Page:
Some region will have to produce considerably more food
Food push urged to avoid hunger 
First of all, the projections reflect a continuing pattern of structural change in the diets of people in developing countries with a rapid increase in livestock products (meat, milk, eggs) as a source of food calories.

However, the continuation of dietary transition in developing countries, as assumed by the modelling work, is likely to cause worsening health problems as such diets are a leading cause of non-communicable diseases including cardiovascular disease, some cancers and Type 2 diabetes.

Secondly, the data used to measure food security focuses attention on the level of agricultural production without considering access to food, distribution, and affordability which are all important in ensuring that people do not go hungry.

Thirdly, the projections assume that the developing world continues to import growing quantities of staple food stuffs when, in fact, increasing local production of staple foods is vital in ensuring food security.

Finally, according to these scientists, meeting these projected food demand targets will not solve food insecurity anyway. Indeed it is predicted that there will still be 290 million under-nourished people worldwide in 2050.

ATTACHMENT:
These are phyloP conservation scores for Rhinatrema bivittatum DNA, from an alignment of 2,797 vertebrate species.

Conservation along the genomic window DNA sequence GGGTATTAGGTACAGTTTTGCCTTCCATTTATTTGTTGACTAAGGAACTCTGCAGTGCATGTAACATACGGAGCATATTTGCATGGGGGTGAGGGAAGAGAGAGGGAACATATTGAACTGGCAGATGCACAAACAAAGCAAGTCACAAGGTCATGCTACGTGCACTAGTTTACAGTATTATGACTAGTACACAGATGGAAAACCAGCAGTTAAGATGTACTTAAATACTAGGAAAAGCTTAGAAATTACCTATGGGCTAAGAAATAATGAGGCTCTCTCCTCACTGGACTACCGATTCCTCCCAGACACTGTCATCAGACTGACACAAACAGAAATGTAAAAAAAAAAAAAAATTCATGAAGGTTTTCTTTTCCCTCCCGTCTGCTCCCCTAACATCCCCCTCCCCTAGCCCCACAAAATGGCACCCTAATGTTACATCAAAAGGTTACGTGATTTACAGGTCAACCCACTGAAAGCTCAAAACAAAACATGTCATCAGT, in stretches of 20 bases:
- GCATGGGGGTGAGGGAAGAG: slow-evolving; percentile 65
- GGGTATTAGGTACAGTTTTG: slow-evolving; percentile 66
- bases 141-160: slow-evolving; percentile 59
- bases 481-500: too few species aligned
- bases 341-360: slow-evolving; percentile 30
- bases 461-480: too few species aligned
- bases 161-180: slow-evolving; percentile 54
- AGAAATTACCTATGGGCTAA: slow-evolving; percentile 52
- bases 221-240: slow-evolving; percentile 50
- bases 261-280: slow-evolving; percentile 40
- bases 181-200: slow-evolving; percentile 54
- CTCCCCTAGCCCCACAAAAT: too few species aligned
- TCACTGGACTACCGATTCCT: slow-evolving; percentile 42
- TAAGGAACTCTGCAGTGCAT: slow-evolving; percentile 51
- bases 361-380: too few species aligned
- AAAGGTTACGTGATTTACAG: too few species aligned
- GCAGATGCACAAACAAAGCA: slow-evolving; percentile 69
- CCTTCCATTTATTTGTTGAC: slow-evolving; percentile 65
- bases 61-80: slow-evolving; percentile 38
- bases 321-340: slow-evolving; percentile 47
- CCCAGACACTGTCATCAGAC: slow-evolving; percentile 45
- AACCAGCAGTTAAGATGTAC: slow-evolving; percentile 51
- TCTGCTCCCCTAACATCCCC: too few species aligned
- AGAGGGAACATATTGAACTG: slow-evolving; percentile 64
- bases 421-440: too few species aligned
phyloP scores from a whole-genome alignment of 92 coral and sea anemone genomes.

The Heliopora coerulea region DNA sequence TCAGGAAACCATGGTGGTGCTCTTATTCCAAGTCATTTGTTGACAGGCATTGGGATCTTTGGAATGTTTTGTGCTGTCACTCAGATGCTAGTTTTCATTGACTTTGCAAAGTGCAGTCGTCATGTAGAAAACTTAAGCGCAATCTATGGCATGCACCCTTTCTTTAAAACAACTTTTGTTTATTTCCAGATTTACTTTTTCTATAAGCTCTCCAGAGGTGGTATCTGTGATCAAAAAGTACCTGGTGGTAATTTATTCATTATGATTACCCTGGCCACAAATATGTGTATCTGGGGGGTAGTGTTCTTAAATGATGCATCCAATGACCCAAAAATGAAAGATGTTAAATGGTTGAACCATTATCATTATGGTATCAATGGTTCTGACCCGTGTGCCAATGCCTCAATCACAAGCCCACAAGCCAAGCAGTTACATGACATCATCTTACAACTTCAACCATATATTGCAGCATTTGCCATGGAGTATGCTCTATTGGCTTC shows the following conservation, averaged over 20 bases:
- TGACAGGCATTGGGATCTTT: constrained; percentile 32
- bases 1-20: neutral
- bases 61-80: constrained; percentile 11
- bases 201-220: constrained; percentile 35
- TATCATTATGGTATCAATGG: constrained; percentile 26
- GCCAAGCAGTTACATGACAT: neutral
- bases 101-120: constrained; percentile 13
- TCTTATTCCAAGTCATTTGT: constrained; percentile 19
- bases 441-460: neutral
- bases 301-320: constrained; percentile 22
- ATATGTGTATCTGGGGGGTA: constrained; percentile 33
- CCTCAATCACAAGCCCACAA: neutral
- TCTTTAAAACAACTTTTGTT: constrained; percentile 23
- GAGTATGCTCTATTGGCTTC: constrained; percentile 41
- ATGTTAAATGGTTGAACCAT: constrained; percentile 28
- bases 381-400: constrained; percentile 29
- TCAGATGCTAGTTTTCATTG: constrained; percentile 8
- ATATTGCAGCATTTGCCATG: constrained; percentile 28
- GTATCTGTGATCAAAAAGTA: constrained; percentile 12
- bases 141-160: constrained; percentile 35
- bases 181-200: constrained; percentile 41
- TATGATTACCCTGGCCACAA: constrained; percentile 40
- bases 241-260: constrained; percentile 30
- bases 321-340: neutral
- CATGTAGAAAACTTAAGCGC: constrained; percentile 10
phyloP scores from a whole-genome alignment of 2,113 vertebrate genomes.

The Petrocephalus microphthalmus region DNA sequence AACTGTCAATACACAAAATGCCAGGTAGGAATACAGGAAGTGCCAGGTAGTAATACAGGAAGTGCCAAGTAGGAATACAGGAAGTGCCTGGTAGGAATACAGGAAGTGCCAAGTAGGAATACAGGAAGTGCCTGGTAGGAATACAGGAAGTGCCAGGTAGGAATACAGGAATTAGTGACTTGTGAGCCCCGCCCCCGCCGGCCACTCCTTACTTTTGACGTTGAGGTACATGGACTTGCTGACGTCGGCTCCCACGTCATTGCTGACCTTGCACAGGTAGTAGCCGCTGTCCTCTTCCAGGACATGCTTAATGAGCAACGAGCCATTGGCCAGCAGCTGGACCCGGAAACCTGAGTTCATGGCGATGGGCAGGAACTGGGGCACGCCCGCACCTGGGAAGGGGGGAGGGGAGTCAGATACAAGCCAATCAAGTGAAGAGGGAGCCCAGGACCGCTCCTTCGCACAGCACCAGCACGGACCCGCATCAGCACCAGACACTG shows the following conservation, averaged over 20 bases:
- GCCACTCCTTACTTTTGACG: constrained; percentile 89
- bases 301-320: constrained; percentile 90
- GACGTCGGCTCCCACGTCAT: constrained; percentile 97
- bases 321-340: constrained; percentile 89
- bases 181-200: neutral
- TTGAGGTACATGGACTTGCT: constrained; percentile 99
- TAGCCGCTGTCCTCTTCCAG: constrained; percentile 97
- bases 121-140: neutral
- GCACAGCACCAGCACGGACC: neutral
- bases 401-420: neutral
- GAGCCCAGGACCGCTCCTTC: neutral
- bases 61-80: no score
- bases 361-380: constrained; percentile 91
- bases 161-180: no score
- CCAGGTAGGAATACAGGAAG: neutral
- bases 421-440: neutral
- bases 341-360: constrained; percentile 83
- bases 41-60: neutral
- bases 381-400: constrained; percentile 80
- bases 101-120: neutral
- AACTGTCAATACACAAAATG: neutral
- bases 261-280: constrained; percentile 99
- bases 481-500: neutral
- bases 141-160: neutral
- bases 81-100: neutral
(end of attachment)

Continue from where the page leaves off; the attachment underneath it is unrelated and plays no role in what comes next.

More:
The assumptions and projections in this modelling reflect the authors’ vision of the “most likely future” but not necessarily the most desirable one.

At the Soil Association, we now want to have an honest debate about how we can feed the world in 2050 in a way that doesn’t lead to the further increases in obesity and diet related diseases, ensures that the global environment is protected, and that puts an end to hunger and starvation.

The misuse of the doubling statistic, based as it supposedly is on just one particular forecast of future demand for food, has prevented alternative visions of food and farming in 2050, which do not rely on the further intensification of farming and use of GM technologies, from being taken seriously in food security policy circles.

It is important that scientific research is now done to show how a better future is possible.

One recent scientific study has examined how we can feed and fuel the world sustainably, fairly and humanely. It explored the feasibility of feeding nine billion people in 2050 under different diet scenarios and agricultural systems.

The study showed that for a Western high-meat-diet to be “probably feasible” would require a combination of massive land use change, intensive livestock production and intensive use of arable land.

This would have negative impacts for animal welfare and lead to further destruction of natural habitats like rainforests.

However, the study also provides evidence “that organic agriculture can probably feed the world population of 9.2 billion in 2050, if relatively modest diets are adopted, where a low level of inequality in food distribution is required to avoid malnutrition”.

Isobel Tomlinson is the policy and campaigns officer for the Soil Association, the UK’s leading organic organisation